Last week the Mobile County school board approved significant changes for three of the 12 schools in the district identified as “failing” by the state earlier this year.

The 3-1 vote affirmed a $2.5 million school improvement plan for 16 facilities, which includes the conversion of Denton Middle School into the district’s seventh magnet program and the complete reconstitution of Scarborough Middle School.

Under the Alabama Accountability Act a “failing school” is one listed in the lowest sixth percentile of standardized reading and math scores in the previous year. Based on statewide assessments, 12 MCPSS schools were designated “failing” in 2015, but four additional schools “in danger” of failing were also included in the school improvement plan.

ACT testing began this week, but Superintendent Martha Peek said MCPSS has been working to improve last year’s results since August.

“We’ve had individual school improvement plans in place all year long,” Peek said. “We began testing [Monday], and we’re hopeful our schools will continue to show progress and we won’t have schools on the failing list in the future.”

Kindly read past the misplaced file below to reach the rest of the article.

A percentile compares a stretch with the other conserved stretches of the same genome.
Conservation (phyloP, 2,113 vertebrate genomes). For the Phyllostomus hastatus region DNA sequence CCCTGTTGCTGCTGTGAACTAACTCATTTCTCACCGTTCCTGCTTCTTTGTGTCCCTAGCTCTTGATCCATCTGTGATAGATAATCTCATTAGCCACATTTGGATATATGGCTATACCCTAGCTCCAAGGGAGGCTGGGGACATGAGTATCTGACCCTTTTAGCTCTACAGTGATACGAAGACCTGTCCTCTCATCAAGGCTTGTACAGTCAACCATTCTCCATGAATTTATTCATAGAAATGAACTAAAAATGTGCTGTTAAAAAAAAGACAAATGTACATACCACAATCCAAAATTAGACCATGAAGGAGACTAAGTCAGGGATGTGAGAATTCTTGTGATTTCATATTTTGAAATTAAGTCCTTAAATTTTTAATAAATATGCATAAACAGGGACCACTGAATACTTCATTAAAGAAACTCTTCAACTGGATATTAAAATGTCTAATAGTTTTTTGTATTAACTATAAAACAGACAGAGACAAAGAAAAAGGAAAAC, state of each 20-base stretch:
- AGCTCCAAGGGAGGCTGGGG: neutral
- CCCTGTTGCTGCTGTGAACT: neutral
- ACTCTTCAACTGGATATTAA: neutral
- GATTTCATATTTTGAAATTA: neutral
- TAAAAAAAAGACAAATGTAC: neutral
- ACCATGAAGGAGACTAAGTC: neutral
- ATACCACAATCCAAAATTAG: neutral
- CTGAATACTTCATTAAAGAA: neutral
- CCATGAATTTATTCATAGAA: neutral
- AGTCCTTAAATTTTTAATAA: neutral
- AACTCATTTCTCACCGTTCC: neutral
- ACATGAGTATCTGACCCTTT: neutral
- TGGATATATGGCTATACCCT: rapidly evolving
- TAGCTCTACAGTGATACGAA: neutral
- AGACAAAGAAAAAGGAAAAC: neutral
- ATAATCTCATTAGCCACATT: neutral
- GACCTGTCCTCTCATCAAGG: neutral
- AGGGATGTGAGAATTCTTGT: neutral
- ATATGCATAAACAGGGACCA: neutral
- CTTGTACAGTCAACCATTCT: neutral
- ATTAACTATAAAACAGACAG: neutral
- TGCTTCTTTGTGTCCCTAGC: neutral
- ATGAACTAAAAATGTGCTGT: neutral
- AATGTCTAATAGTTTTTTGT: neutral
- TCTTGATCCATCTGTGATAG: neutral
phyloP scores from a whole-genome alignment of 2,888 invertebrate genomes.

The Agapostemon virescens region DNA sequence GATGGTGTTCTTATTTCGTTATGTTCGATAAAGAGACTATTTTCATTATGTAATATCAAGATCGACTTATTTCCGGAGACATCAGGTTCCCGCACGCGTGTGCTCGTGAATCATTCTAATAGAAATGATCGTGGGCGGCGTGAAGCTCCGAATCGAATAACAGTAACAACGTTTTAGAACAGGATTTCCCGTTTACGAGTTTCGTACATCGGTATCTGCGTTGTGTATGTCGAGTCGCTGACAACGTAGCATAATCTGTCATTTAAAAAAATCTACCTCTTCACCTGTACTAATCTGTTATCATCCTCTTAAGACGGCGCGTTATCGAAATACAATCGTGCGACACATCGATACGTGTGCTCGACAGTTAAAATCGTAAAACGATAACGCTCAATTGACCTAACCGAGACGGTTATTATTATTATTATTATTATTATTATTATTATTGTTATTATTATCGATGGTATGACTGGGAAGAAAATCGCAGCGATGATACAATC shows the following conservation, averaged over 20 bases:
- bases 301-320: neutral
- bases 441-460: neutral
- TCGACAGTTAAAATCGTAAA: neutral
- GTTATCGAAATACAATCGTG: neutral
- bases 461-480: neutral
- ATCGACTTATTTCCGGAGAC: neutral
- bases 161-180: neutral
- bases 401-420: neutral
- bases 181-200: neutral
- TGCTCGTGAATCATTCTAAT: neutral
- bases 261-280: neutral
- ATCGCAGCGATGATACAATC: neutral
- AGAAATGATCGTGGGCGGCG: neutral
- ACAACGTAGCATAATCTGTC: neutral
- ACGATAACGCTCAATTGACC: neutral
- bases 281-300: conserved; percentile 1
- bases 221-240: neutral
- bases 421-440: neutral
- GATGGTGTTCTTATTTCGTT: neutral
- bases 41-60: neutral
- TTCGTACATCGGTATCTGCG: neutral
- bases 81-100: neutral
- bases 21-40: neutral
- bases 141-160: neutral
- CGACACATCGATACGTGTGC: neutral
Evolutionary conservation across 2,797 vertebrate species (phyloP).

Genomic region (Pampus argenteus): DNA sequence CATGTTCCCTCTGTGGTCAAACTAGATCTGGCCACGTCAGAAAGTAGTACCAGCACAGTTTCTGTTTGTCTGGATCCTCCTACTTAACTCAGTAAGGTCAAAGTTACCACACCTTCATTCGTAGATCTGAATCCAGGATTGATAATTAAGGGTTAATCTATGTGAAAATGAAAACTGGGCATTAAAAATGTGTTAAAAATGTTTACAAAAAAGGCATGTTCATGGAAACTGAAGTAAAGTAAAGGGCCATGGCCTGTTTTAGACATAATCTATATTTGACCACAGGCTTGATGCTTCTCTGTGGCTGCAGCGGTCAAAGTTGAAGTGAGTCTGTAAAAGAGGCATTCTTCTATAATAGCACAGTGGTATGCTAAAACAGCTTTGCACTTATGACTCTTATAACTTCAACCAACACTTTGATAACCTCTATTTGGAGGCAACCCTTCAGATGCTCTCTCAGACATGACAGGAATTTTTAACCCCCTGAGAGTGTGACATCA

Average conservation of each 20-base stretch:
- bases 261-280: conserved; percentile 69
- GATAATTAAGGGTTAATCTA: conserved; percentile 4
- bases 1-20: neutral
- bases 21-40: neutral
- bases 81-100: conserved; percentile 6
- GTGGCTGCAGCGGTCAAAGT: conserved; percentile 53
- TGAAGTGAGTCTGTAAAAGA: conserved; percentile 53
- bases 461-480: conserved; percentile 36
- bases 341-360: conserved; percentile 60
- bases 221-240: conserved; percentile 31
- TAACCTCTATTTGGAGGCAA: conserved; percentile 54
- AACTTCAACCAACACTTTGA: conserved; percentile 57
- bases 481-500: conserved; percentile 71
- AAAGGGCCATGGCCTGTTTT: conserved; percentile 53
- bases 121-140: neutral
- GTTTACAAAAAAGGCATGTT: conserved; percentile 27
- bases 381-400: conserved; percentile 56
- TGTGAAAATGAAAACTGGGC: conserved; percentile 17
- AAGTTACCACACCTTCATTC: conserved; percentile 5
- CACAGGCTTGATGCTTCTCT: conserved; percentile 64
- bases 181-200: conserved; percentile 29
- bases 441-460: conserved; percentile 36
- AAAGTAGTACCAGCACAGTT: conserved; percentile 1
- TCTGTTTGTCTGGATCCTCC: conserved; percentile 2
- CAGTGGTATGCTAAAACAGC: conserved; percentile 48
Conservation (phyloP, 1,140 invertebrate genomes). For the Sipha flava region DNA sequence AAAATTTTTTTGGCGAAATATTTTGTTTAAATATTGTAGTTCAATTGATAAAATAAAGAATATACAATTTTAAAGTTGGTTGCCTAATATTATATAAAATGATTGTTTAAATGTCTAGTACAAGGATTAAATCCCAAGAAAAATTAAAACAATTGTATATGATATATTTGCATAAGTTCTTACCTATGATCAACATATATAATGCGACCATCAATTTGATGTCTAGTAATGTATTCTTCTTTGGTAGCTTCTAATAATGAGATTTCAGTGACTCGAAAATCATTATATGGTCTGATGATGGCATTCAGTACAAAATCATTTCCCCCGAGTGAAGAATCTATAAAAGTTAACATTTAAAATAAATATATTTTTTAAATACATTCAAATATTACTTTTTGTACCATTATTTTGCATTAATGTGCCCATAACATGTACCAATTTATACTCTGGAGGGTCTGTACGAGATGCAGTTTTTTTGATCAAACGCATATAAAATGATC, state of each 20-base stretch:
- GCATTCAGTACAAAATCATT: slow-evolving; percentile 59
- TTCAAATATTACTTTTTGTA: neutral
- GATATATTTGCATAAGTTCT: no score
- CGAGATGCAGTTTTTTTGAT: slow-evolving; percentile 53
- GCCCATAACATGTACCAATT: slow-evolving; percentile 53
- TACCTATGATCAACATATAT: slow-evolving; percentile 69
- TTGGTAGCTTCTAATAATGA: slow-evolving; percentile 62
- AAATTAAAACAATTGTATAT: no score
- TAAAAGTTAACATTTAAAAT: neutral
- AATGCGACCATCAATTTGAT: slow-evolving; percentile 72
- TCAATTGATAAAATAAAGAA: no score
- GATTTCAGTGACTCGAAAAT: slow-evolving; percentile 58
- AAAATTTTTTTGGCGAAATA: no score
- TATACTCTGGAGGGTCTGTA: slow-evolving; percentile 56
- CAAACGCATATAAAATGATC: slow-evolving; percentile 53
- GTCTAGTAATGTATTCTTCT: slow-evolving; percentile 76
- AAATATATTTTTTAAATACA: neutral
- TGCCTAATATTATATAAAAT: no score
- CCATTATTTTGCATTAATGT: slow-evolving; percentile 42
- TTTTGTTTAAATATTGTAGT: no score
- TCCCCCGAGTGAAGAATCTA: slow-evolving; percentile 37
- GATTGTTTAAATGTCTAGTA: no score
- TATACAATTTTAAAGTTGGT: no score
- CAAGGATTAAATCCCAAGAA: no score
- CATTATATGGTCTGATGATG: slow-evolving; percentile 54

While Peek said all the schools in the plan will receive extra funding and resources, three — Denton, Scarborough and Fourier-Chastain School in Trinity Gardens —  will see significant restructuring in an effort to “concentrate more services in particular schools.”

The proposal to reclassify Denton as a magnet program was brought up in January, but it wasn’t without controversy. At the time, some of the community expressed concerns the board’s decisions to repurpose facilities in recent years have disproportionately affected black students. The ALSDE cites Denton’s student population as “100 percent black.”

Board members and Denton faculty have held two public meetings with community members, school alumni and parents since then, but Peek said the largest hurdle Denton is facing has nothing to do with test scores.